Social media is rooted in the belief that open debate and the free flow of ideas are important values, especially at a time when they are under threat in many places around the world. As a general rule, we don’t want to get in the way of open, public and democratic debate on Meta’s platforms — especially in the context of elections in democratic societies like the United States. The public should be able to hear what their politicians are saying — the good, the bad and the ugly — so that they can make informed choices at the ballot box. But that does not mean there are no limits to what people can say on our platform. When there is a clear risk of real world harm — a deliberately high bar for Meta to intervene in public discourse — we act.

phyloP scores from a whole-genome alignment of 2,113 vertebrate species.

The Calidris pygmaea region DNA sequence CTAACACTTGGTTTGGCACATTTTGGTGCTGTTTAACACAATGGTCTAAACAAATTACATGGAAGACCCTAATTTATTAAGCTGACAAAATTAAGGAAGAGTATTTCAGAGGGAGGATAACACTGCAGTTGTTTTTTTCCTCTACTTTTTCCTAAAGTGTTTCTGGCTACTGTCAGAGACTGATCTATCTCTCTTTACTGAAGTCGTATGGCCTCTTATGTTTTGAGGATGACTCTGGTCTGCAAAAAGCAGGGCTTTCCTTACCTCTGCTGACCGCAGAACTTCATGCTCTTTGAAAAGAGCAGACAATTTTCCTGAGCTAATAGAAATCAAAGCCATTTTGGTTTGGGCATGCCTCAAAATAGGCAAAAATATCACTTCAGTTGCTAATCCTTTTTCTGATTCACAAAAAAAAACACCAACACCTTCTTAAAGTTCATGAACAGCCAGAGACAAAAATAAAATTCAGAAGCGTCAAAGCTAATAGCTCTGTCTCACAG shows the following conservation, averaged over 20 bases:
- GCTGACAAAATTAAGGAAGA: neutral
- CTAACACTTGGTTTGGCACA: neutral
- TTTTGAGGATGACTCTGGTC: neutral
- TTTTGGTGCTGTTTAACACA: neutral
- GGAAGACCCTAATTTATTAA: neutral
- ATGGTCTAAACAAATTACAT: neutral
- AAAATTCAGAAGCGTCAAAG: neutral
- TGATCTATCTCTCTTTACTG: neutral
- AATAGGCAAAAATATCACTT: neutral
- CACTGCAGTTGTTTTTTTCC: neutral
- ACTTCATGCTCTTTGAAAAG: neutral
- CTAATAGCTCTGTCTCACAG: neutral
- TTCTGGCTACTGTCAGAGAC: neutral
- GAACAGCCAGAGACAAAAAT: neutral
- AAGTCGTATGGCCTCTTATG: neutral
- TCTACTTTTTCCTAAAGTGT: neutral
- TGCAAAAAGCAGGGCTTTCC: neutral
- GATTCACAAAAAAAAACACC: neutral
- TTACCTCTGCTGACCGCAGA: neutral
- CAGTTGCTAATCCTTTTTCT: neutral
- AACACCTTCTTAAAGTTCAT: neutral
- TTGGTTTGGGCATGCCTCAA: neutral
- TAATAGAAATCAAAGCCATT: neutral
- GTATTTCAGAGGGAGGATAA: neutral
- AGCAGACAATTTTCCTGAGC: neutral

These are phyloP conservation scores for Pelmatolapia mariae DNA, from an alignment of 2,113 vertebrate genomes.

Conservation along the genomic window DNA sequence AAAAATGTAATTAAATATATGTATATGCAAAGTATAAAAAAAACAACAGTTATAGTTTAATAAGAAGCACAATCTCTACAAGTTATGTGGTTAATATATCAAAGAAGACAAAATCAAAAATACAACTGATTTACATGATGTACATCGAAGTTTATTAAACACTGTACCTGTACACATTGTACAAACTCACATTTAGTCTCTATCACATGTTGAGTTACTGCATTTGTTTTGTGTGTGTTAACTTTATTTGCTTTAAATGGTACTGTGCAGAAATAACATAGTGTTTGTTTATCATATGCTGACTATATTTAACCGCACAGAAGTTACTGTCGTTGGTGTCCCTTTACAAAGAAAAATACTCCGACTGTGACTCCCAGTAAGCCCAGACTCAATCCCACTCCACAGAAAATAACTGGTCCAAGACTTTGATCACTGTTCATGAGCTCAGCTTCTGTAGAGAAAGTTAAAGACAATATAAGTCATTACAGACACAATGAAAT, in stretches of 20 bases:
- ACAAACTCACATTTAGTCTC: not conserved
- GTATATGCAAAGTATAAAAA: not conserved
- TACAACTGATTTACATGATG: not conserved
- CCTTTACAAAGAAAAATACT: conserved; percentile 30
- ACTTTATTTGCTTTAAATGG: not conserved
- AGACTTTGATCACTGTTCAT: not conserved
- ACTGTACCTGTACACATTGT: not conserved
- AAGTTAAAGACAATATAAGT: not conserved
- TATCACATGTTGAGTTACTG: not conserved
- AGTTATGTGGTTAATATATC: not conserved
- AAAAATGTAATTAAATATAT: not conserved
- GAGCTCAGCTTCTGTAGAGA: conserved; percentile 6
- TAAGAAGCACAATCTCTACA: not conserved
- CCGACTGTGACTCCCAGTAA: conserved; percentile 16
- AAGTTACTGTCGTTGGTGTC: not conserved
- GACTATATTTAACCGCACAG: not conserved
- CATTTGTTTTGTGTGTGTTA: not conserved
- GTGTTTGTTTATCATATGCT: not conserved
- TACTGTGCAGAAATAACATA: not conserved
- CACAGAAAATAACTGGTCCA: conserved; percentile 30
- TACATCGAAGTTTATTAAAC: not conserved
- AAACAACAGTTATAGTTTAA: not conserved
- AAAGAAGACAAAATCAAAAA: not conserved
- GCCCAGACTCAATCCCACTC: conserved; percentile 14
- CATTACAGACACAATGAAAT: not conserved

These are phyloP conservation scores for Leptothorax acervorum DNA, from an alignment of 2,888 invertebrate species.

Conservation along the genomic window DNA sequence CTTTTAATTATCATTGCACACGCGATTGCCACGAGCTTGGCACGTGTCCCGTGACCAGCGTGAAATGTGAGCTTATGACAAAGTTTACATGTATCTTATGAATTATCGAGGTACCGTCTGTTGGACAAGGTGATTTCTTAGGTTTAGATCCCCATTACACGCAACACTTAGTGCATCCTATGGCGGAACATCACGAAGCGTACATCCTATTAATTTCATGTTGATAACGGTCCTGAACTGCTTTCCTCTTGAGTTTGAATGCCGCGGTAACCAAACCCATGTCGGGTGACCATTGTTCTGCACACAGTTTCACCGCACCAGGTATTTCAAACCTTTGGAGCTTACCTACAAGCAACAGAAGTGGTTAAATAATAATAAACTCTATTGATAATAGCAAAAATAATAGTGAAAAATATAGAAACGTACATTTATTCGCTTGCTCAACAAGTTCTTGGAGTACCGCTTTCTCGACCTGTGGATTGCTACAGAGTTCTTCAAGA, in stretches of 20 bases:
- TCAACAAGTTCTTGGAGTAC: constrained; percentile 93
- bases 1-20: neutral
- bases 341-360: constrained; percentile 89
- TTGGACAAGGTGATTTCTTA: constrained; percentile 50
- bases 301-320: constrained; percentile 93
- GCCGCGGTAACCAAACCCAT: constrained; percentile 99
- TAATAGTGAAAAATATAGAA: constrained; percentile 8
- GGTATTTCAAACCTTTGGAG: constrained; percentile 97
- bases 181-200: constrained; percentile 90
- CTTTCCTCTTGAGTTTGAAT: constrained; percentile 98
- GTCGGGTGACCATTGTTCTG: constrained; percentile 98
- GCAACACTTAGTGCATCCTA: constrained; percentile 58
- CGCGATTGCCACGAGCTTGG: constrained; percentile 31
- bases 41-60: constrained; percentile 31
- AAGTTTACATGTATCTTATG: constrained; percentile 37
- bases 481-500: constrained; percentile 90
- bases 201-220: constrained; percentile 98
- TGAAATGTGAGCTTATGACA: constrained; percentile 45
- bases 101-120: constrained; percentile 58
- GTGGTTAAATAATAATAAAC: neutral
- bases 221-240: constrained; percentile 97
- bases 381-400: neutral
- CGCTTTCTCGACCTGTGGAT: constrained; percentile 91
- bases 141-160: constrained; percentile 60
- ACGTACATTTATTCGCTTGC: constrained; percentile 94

Two years ago, we took action in what were extreme and highly unusual circumstances. We indefinitely suspended then-US President Donald Trump’s Facebook and Instagram accounts following his praise for people engaged in violence at the Capitol on January 6 , 2021. We then referred that decision to the Oversight Board — an expert body established to be an independent check and balance on our decision-making. The Board upheld the decision but criticized the open-ended nature of the suspension and the lack of clear criteria for when and whether suspended accounts will be restored, directing us to review the matter to determine a more proportionate response.